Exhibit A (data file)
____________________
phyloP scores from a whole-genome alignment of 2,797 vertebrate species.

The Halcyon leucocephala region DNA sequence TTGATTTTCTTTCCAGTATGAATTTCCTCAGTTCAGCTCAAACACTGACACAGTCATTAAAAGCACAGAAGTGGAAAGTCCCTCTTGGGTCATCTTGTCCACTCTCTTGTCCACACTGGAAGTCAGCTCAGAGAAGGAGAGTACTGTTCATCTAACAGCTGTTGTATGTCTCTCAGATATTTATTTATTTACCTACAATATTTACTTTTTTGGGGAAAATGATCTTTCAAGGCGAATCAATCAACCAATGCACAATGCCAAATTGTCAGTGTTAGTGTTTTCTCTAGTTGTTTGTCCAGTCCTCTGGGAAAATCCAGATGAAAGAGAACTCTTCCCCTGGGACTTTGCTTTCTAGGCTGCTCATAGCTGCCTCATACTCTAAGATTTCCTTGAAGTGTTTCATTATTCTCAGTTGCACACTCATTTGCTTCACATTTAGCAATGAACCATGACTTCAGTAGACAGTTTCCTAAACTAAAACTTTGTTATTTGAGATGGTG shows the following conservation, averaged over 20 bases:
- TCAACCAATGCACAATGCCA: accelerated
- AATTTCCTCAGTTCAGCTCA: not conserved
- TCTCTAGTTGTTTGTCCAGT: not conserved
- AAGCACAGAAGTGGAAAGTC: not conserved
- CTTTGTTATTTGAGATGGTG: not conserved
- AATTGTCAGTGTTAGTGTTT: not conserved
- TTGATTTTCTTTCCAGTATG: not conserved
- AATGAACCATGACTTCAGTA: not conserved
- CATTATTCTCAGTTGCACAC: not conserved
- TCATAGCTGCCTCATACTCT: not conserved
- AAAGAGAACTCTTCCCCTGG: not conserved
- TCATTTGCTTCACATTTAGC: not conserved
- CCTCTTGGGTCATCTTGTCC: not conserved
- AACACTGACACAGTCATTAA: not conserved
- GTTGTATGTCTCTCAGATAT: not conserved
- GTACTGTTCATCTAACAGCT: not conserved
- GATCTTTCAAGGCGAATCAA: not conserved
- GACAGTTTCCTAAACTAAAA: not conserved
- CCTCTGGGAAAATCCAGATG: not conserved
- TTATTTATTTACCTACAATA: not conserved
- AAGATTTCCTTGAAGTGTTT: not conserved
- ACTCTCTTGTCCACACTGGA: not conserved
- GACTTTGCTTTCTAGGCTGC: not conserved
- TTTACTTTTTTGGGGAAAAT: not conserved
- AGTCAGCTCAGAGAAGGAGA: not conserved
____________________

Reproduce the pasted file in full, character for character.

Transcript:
phyloP scores from a whole-genome alignment of 2,797 vertebrate species.

The Halcyon leucocephala region DNA sequence TTGATTTTCTTTCCAGTATGAATTTCCTCAGTTCAGCTCAAACACTGACACAGTCATTAAAAGCACAGAAGTGGAAAGTCCCTCTTGGGTCATCTTGTCCACTCTCTTGTCCACACTGGAAGTCAGCTCAGAGAAGGAGAGTACTGTTCATCTAACAGCTGTTGTATGTCTCTCAGATATTTATTTATTTACCTACAATATTTACTTTTTTGGGGAAAATGATCTTTCAAGGCGAATCAATCAACCAATGCACAATGCCAAATTGTCAGTGTTAGTGTTTTCTCTAGTTGTTTGTCCAGTCCTCTGGGAAAATCCAGATGAAAGAGAACTCTTCCCCTGGGACTTTGCTTTCTAGGCTGCTCATAGCTGCCTCATACTCTAAGATTTCCTTGAAGTGTTTCATTATTCTCAGTTGCACACTCATTTGCTTCACATTTAGCAATGAACCATGACTTCAGTAGACAGTTTCCTAAACTAAAACTTTGTTATTTGAGATGGTG shows the following conservation, averaged over 20 bases:
- TCAACCAATGCACAATGCCA: accelerated
- AATTTCCTCAGTTCAGCTCA: not conserved
- TCTCTAGTTGTTTGTCCAGT: not conserved
- AAGCACAGAAGTGGAAAGTC: not conserved
- CTTTGTTATTTGAGATGGTG: not conserved
- AATTGTCAGTGTTAGTGTTT: not conserved
- TTGATTTTCTTTCCAGTATG: not conserved
- AATGAACCATGACTTCAGTA: not conserved
- CATTATTCTCAGTTGCACAC: not conserved
- TCATAGCTGCCTCATACTCT: not conserved
- AAAGAGAACTCTTCCCCTGG: not conserved
- TCATTTGCTTCACATTTAGC: not conserved
- CCTCTTGGGTCATCTTGTCC: not conserved
- AACACTGACACAGTCATTAA: not conserved
- GTTGTATGTCTCTCAGATAT: not conserved
- GTACTGTTCATCTAACAGCT: not conserved
- GATCTTTCAAGGCGAATCAA: not conserved
- GACAGTTTCCTAAACTAAAA: not conserved
- CCTCTGGGAAAATCCAGATG: not conserved
- TTATTTATTTACCTACAATA: not conserved
- AAGATTTCCTTGAAGTGTTT: not conserved
- ACTCTCTTGTCCACACTGGA: not conserved
- GACTTTGCTTTCTAGGCTGC: not conserved
- TTTACTTTTTTGGGGAAAAT: not conserved
- AGTCAGCTCAGAGAAGGAGA: not conserved